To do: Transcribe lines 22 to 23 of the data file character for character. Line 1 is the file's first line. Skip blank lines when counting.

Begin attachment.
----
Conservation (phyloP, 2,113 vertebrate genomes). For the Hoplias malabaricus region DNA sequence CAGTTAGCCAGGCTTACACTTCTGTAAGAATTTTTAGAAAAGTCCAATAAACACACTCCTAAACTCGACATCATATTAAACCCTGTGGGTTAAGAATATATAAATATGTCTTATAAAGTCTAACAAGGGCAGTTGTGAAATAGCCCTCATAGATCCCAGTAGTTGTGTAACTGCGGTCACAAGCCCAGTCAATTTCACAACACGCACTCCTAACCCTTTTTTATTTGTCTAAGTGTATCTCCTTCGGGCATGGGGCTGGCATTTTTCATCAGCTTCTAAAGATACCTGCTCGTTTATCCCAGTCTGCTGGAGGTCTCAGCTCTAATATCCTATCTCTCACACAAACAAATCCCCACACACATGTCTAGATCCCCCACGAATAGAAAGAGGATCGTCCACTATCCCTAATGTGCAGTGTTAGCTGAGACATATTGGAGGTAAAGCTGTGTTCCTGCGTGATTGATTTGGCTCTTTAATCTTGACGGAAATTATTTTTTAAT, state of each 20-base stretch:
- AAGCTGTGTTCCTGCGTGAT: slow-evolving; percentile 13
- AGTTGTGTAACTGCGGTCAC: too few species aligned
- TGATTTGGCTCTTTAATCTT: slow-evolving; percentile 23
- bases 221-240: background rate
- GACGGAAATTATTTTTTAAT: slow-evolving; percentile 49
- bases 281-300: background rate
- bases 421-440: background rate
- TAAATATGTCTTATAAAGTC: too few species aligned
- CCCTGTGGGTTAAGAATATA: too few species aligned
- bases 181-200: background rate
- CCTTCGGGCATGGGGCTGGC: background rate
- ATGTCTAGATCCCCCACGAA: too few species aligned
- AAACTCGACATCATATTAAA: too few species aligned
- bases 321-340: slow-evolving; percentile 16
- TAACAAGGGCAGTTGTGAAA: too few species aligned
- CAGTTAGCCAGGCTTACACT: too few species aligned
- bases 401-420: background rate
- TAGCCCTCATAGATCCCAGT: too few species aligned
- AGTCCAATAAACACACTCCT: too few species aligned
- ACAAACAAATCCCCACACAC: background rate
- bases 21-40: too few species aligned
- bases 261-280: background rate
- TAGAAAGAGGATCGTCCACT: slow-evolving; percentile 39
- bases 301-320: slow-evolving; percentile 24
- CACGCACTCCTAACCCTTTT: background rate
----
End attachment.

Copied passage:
- bases 21-40: too few species aligned
- bases 261-280: background rate